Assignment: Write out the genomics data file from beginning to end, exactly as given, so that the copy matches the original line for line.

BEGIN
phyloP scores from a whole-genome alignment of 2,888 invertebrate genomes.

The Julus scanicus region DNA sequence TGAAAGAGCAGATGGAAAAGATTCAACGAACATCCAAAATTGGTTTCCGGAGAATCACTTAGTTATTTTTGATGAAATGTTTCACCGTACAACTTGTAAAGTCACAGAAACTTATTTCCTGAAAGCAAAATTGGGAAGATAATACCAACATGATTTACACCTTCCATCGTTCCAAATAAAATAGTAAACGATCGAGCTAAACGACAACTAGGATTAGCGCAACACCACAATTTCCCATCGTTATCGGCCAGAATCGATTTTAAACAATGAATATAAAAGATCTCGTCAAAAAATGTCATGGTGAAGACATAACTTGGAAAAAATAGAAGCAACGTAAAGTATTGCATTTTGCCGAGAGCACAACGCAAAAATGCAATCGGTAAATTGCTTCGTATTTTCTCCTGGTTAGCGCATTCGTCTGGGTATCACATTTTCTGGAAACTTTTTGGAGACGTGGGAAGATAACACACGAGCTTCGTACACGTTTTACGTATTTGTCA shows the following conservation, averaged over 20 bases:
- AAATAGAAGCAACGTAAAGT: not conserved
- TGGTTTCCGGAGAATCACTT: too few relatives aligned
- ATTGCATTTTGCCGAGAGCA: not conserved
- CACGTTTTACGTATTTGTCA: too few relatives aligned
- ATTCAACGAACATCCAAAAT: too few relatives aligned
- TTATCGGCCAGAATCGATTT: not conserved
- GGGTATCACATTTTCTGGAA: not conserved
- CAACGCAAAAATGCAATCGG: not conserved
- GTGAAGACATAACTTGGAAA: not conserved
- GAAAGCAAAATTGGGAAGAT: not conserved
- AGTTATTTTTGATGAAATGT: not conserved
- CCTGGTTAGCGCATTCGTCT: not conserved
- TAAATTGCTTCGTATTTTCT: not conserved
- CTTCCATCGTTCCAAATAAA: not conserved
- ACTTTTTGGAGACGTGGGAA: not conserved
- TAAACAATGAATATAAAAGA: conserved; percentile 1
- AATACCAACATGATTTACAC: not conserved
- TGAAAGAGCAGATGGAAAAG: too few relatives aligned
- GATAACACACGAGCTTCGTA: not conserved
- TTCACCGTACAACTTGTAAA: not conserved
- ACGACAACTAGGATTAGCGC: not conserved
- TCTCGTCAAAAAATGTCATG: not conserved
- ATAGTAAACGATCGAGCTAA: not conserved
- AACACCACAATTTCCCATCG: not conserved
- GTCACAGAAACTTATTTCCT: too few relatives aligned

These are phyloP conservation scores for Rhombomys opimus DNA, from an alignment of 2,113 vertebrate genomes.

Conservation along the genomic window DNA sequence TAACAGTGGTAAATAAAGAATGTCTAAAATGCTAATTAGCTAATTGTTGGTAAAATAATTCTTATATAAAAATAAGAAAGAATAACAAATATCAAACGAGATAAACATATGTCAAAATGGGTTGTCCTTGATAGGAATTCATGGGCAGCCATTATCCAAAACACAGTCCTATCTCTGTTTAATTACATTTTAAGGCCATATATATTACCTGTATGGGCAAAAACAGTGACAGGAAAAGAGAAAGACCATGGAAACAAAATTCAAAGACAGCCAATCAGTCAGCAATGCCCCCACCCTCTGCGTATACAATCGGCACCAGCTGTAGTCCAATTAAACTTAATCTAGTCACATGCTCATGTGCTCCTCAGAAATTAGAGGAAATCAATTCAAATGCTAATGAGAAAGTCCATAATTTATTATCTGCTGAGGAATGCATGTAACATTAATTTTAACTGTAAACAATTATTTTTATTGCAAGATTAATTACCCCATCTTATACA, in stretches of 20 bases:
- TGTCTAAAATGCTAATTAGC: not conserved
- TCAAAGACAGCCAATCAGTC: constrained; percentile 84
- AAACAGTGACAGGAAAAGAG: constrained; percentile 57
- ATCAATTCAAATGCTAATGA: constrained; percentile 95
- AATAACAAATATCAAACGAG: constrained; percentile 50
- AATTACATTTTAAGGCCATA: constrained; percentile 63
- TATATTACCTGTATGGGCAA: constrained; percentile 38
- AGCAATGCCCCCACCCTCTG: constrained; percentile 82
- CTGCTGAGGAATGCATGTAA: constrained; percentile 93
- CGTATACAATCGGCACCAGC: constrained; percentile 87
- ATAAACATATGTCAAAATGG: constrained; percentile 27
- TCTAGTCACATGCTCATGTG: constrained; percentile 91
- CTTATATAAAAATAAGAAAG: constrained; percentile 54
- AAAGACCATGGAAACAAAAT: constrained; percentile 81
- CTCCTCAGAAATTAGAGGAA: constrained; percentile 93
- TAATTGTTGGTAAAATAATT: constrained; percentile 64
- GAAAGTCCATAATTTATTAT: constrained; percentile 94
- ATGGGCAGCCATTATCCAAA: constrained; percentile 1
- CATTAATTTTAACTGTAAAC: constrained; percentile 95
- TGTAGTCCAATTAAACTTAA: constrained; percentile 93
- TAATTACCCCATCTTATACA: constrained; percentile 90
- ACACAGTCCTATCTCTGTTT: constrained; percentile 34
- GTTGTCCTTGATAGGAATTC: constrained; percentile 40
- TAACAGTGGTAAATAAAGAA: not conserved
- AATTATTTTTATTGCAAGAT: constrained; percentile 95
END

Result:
phyloP scores from a whole-genome alignment of 2,888 invertebrate genomes.

The Julus scanicus region DNA sequence TGAAAGAGCAGATGGAAAAGATTCAACGAACATCCAAAATTGGTTTCCGGAGAATCACTTAGTTATTTTTGATGAAATGTTTCACCGTACAACTTGTAAAGTCACAGAAACTTATTTCCTGAAAGCAAAATTGGGAAGATAATACCAACATGATTTACACCTTCCATCGTTCCAAATAAAATAGTAAACGATCGAGCTAAACGACAACTAGGATTAGCGCAACACCACAATTTCCCATCGTTATCGGCCAGAATCGATTTTAAACAATGAATATAAAAGATCTCGTCAAAAAATGTCATGGTGAAGACATAACTTGGAAAAAATAGAAGCAACGTAAAGTATTGCATTTTGCCGAGAGCACAACGCAAAAATGCAATCGGTAAATTGCTTCGTATTTTCTCCTGGTTAGCGCATTCGTCTGGGTATCACATTTTCTGGAAACTTTTTGGAGACGTGGGAAGATAACACACGAGCTTCGTACACGTTTTACGTATTTGTCA shows the following conservation, averaged over 20 bases:
- AAATAGAAGCAACGTAAAGT: not conserved
- TGGTTTCCGGAGAATCACTT: too few relatives aligned
- ATTGCATTTTGCCGAGAGCA: not conserved
- CACGTTTTACGTATTTGTCA: too few relatives aligned
- ATTCAACGAACATCCAAAAT: too few relatives aligned
- TTATCGGCCAGAATCGATTT: not conserved
- GGGTATCACATTTTCTGGAA: not conserved
- CAACGCAAAAATGCAATCGG: not conserved
- GTGAAGACATAACTTGGAAA: not conserved
- GAAAGCAAAATTGGGAAGAT: not conserved
- AGTTATTTTTGATGAAATGT: not conserved
- CCTGGTTAGCGCATTCGTCT: not conserved
- TAAATTGCTTCGTATTTTCT: not conserved
- CTTCCATCGTTCCAAATAAA: not conserved
- ACTTTTTGGAGACGTGGGAA: not conserved
- TAAACAATGAATATAAAAGA: conserved; percentile 1
- AATACCAACATGATTTACAC: not conserved
- TGAAAGAGCAGATGGAAAAG: too few relatives aligned
- GATAACACACGAGCTTCGTA: not conserved
- TTCACCGTACAACTTGTAAA: not conserved
- ACGACAACTAGGATTAGCGC: not conserved
- TCTCGTCAAAAAATGTCATG: not conserved
- ATAGTAAACGATCGAGCTAA: not conserved
- AACACCACAATTTCCCATCG: not conserved
- GTCACAGAAACTTATTTCCT: too few relatives aligned

These are phyloP conservation scores for Rhombomys opimus DNA, from an alignment of 2,113 vertebrate genomes.

Conservation along the genomic window DNA sequence TAACAGTGGTAAATAAAGAATGTCTAAAATGCTAATTAGCTAATTGTTGGTAAAATAATTCTTATATAAAAATAAGAAAGAATAACAAATATCAAACGAGATAAACATATGTCAAAATGGGTTGTCCTTGATAGGAATTCATGGGCAGCCATTATCCAAAACACAGTCCTATCTCTGTTTAATTACATTTTAAGGCCATATATATTACCTGTATGGGCAAAAACAGTGACAGGAAAAGAGAAAGACCATGGAAACAAAATTCAAAGACAGCCAATCAGTCAGCAATGCCCCCACCCTCTGCGTATACAATCGGCACCAGCTGTAGTCCAATTAAACTTAATCTAGTCACATGCTCATGTGCTCCTCAGAAATTAGAGGAAATCAATTCAAATGCTAATGAGAAAGTCCATAATTTATTATCTGCTGAGGAATGCATGTAACATTAATTTTAACTGTAAACAATTATTTTTATTGCAAGATTAATTACCCCATCTTATACA, in stretches of 20 bases:
- TGTCTAAAATGCTAATTAGC: not conserved
- TCAAAGACAGCCAATCAGTC: constrained; percentile 84
- AAACAGTGACAGGAAAAGAG: constrained; percentile 57
- ATCAATTCAAATGCTAATGA: constrained; percentile 95
- AATAACAAATATCAAACGAG: constrained; percentile 50
- AATTACATTTTAAGGCCATA: constrained; percentile 63
- TATATTACCTGTATGGGCAA: constrained; percentile 38
- AGCAATGCCCCCACCCTCTG: constrained; percentile 82
- CTGCTGAGGAATGCATGTAA: constrained; percentile 93
- CGTATACAATCGGCACCAGC: constrained; percentile 87
- ATAAACATATGTCAAAATGG: constrained; percentile 27
- TCTAGTCACATGCTCATGTG: constrained; percentile 91
- CTTATATAAAAATAAGAAAG: constrained; percentile 54
- AAAGACCATGGAAACAAAAT: constrained; percentile 81
- CTCCTCAGAAATTAGAGGAA: constrained; percentile 93
- TAATTGTTGGTAAAATAATT: constrained; percentile 64
- GAAAGTCCATAATTTATTAT: constrained; percentile 94
- ATGGGCAGCCATTATCCAAA: constrained; percentile 1
- CATTAATTTTAACTGTAAAC: constrained; percentile 95
- TGTAGTCCAATTAAACTTAA: constrained; percentile 93
- TAATTACCCCATCTTATACA: constrained; percentile 90
- ACACAGTCCTATCTCTGTTT: constrained; percentile 34
- GTTGTCCTTGATAGGAATTC: constrained; percentile 40
- TAACAGTGGTAAATAAAGAA: not conserved
- AATTATTTTTATTGCAAGAT: constrained; percentile 95